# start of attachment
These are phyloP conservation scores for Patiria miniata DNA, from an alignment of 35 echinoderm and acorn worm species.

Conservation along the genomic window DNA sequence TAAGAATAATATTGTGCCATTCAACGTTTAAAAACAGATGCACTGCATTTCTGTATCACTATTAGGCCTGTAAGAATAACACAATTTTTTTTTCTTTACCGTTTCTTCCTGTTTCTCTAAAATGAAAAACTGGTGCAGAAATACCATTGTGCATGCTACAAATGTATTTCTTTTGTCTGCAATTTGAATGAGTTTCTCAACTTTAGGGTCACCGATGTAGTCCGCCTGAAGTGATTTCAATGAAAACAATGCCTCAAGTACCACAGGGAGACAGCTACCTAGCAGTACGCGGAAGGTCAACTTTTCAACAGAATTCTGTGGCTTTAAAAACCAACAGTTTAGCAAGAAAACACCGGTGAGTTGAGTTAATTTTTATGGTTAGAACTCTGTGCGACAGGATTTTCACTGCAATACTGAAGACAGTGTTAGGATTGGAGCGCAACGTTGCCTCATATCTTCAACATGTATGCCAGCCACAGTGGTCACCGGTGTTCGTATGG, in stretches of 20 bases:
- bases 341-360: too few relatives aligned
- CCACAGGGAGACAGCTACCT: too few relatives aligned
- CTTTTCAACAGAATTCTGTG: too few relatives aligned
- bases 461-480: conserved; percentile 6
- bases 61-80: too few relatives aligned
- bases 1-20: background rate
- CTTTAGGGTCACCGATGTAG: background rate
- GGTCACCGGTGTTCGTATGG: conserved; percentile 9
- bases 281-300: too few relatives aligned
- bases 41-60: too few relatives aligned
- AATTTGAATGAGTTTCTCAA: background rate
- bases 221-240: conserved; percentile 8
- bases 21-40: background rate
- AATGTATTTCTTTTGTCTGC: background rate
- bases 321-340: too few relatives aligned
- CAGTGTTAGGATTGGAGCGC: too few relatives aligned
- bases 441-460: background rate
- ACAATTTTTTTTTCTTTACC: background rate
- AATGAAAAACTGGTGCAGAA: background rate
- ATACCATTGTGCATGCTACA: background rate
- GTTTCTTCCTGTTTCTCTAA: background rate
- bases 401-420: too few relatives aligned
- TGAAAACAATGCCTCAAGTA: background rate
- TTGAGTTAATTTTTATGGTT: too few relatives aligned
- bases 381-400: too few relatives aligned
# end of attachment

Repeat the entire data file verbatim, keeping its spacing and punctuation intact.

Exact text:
These are phyloP conservation scores for Patiria miniata DNA, from an alignment of 35 echinoderm and acorn worm species.

Conservation along the genomic window DNA sequence TAAGAATAATATTGTGCCATTCAACGTTTAAAAACAGATGCACTGCATTTCTGTATCACTATTAGGCCTGTAAGAATAACACAATTTTTTTTTCTTTACCGTTTCTTCCTGTTTCTCTAAAATGAAAAACTGGTGCAGAAATACCATTGTGCATGCTACAAATGTATTTCTTTTGTCTGCAATTTGAATGAGTTTCTCAACTTTAGGGTCACCGATGTAGTCCGCCTGAAGTGATTTCAATGAAAACAATGCCTCAAGTACCACAGGGAGACAGCTACCTAGCAGTACGCGGAAGGTCAACTTTTCAACAGAATTCTGTGGCTTTAAAAACCAACAGTTTAGCAAGAAAACACCGGTGAGTTGAGTTAATTTTTATGGTTAGAACTCTGTGCGACAGGATTTTCACTGCAATACTGAAGACAGTGTTAGGATTGGAGCGCAACGTTGCCTCATATCTTCAACATGTATGCCAGCCACAGTGGTCACCGGTGTTCGTATGG, in stretches of 20 bases:
- bases 341-360: too few relatives aligned
- CCACAGGGAGACAGCTACCT: too few relatives aligned
- CTTTTCAACAGAATTCTGTG: too few relatives aligned
- bases 461-480: conserved; percentile 6
- bases 61-80: too few relatives aligned
- bases 1-20: background rate
- CTTTAGGGTCACCGATGTAG: background rate
- GGTCACCGGTGTTCGTATGG: conserved; percentile 9
- bases 281-300: too few relatives aligned
- bases 41-60: too few relatives aligned
- AATTTGAATGAGTTTCTCAA: background rate
- bases 221-240: conserved; percentile 8
- bases 21-40: background rate
- AATGTATTTCTTTTGTCTGC: background rate
- bases 321-340: too few relatives aligned
- CAGTGTTAGGATTGGAGCGC: too few relatives aligned
- bases 441-460: background rate
- ACAATTTTTTTTTCTTTACC: background rate
- AATGAAAAACTGGTGCAGAA: background rate
- ATACCATTGTGCATGCTACA: background rate
- GTTTCTTCCTGTTTCTCTAA: background rate
- bases 401-420: too few relatives aligned
- TGAAAACAATGCCTCAAGTA: background rate
- TTGAGTTAATTTTTATGGTT: too few relatives aligned
- bases 381-400: too few relatives aligned